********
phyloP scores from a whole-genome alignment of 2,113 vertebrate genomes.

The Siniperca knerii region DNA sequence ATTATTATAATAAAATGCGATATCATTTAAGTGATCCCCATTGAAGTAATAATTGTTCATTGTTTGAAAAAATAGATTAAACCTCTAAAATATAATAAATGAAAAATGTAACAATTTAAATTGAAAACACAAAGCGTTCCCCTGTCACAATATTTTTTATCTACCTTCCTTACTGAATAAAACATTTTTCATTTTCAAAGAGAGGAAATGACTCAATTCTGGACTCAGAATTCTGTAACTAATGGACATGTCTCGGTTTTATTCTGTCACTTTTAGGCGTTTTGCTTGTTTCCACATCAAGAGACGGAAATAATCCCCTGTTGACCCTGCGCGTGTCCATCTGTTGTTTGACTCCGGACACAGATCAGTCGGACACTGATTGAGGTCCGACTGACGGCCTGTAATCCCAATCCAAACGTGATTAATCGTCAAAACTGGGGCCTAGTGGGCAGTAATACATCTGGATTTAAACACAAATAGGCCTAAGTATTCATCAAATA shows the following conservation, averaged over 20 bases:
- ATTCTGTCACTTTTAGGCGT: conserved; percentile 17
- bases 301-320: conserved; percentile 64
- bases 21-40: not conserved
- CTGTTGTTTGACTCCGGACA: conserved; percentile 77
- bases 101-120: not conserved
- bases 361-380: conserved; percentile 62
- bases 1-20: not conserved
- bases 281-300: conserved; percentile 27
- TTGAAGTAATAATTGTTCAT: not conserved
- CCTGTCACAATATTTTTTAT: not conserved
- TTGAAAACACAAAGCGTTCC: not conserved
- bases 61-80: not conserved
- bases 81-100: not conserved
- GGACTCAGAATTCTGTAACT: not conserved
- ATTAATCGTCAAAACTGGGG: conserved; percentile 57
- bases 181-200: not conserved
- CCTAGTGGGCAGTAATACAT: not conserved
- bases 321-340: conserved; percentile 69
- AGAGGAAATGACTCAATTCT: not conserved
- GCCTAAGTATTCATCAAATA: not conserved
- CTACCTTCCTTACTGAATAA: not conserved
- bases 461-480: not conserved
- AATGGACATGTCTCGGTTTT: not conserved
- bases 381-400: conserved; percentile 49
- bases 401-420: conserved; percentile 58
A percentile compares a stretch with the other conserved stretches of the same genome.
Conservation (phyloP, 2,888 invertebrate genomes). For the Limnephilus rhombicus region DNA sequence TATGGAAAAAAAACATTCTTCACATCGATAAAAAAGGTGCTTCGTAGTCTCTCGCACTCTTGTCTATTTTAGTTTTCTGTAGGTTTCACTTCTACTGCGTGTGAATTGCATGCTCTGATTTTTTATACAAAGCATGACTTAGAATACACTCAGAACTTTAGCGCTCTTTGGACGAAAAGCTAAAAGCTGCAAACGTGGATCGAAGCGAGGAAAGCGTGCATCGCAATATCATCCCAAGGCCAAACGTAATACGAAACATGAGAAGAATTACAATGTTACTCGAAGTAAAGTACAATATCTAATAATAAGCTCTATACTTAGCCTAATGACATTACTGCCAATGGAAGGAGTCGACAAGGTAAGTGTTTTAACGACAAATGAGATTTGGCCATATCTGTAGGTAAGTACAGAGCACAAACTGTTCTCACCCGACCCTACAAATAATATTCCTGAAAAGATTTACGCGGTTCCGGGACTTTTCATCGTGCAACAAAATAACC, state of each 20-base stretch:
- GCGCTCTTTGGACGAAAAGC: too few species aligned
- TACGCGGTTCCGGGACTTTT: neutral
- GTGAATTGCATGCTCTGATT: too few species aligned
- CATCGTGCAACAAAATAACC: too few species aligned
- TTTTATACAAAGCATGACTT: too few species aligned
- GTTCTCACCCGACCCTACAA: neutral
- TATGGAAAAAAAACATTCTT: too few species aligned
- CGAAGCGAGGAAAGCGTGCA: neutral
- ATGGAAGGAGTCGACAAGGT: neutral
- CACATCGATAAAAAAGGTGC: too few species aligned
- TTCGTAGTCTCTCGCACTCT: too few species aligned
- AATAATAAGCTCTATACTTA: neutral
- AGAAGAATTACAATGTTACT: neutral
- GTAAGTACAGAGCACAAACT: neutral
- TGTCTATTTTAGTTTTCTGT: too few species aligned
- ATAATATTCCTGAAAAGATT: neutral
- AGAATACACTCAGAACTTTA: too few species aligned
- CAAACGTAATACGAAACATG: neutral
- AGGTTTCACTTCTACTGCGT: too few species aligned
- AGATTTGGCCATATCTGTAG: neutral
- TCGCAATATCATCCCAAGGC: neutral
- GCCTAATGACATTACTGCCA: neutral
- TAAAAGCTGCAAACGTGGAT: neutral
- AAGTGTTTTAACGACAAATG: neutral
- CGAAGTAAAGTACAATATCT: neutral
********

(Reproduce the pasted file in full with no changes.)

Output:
phyloP scores from a whole-genome alignment of 2,113 vertebrate genomes.

The Siniperca knerii region DNA sequence ATTATTATAATAAAATGCGATATCATTTAAGTGATCCCCATTGAAGTAATAATTGTTCATTGTTTGAAAAAATAGATTAAACCTCTAAAATATAATAAATGAAAAATGTAACAATTTAAATTGAAAACACAAAGCGTTCCCCTGTCACAATATTTTTTATCTACCTTCCTTACTGAATAAAACATTTTTCATTTTCAAAGAGAGGAAATGACTCAATTCTGGACTCAGAATTCTGTAACTAATGGACATGTCTCGGTTTTATTCTGTCACTTTTAGGCGTTTTGCTTGTTTCCACATCAAGAGACGGAAATAATCCCCTGTTGACCCTGCGCGTGTCCATCTGTTGTTTGACTCCGGACACAGATCAGTCGGACACTGATTGAGGTCCGACTGACGGCCTGTAATCCCAATCCAAACGTGATTAATCGTCAAAACTGGGGCCTAGTGGGCAGTAATACATCTGGATTTAAACACAAATAGGCCTAAGTATTCATCAAATA shows the following conservation, averaged over 20 bases:
- ATTCTGTCACTTTTAGGCGT: conserved; percentile 17
- bases 301-320: conserved; percentile 64
- bases 21-40: not conserved
- CTGTTGTTTGACTCCGGACA: conserved; percentile 77
- bases 101-120: not conserved
- bases 361-380: conserved; percentile 62
- bases 1-20: not conserved
- bases 281-300: conserved; percentile 27
- TTGAAGTAATAATTGTTCAT: not conserved
- CCTGTCACAATATTTTTTAT: not conserved
- TTGAAAACACAAAGCGTTCC: not conserved
- bases 61-80: not conserved
- bases 81-100: not conserved
- GGACTCAGAATTCTGTAACT: not conserved
- ATTAATCGTCAAAACTGGGG: conserved; percentile 57
- bases 181-200: not conserved
- CCTAGTGGGCAGTAATACAT: not conserved
- bases 321-340: conserved; percentile 69
- AGAGGAAATGACTCAATTCT: not conserved
- GCCTAAGTATTCATCAAATA: not conserved
- CTACCTTCCTTACTGAATAA: not conserved
- bases 461-480: not conserved
- AATGGACATGTCTCGGTTTT: not conserved
- bases 381-400: conserved; percentile 49
- bases 401-420: conserved; percentile 58
A percentile compares a stretch with the other conserved stretches of the same genome.
Conservation (phyloP, 2,888 invertebrate genomes). For the Limnephilus rhombicus region DNA sequence TATGGAAAAAAAACATTCTTCACATCGATAAAAAAGGTGCTTCGTAGTCTCTCGCACTCTTGTCTATTTTAGTTTTCTGTAGGTTTCACTTCTACTGCGTGTGAATTGCATGCTCTGATTTTTTATACAAAGCATGACTTAGAATACACTCAGAACTTTAGCGCTCTTTGGACGAAAAGCTAAAAGCTGCAAACGTGGATCGAAGCGAGGAAAGCGTGCATCGCAATATCATCCCAAGGCCAAACGTAATACGAAACATGAGAAGAATTACAATGTTACTCGAAGTAAAGTACAATATCTAATAATAAGCTCTATACTTAGCCTAATGACATTACTGCCAATGGAAGGAGTCGACAAGGTAAGTGTTTTAACGACAAATGAGATTTGGCCATATCTGTAGGTAAGTACAGAGCACAAACTGTTCTCACCCGACCCTACAAATAATATTCCTGAAAAGATTTACGCGGTTCCGGGACTTTTCATCGTGCAACAAAATAACC, state of each 20-base stretch:
- GCGCTCTTTGGACGAAAAGC: too few species aligned
- TACGCGGTTCCGGGACTTTT: neutral
- GTGAATTGCATGCTCTGATT: too few species aligned
- CATCGTGCAACAAAATAACC: too few species aligned
- TTTTATACAAAGCATGACTT: too few species aligned
- GTTCTCACCCGACCCTACAA: neutral
- TATGGAAAAAAAACATTCTT: too few species aligned
- CGAAGCGAGGAAAGCGTGCA: neutral
- ATGGAAGGAGTCGACAAGGT: neutral
- CACATCGATAAAAAAGGTGC: too few species aligned
- TTCGTAGTCTCTCGCACTCT: too few species aligned
- AATAATAAGCTCTATACTTA: neutral
- AGAAGAATTACAATGTTACT: neutral
- GTAAGTACAGAGCACAAACT: neutral
- TGTCTATTTTAGTTTTCTGT: too few species aligned
- ATAATATTCCTGAAAAGATT: neutral
- AGAATACACTCAGAACTTTA: too few species aligned
- CAAACGTAATACGAAACATG: neutral
- AGGTTTCACTTCTACTGCGT: too few species aligned
- AGATTTGGCCATATCTGTAG: neutral
- TCGCAATATCATCCCAAGGC: neutral
- GCCTAATGACATTACTGCCA: neutral
- TAAAAGCTGCAAACGTGGAT: neutral
- AAGTGTTTTAACGACAAATG: neutral
- CGAAGTAAAGTACAATATCT: neutral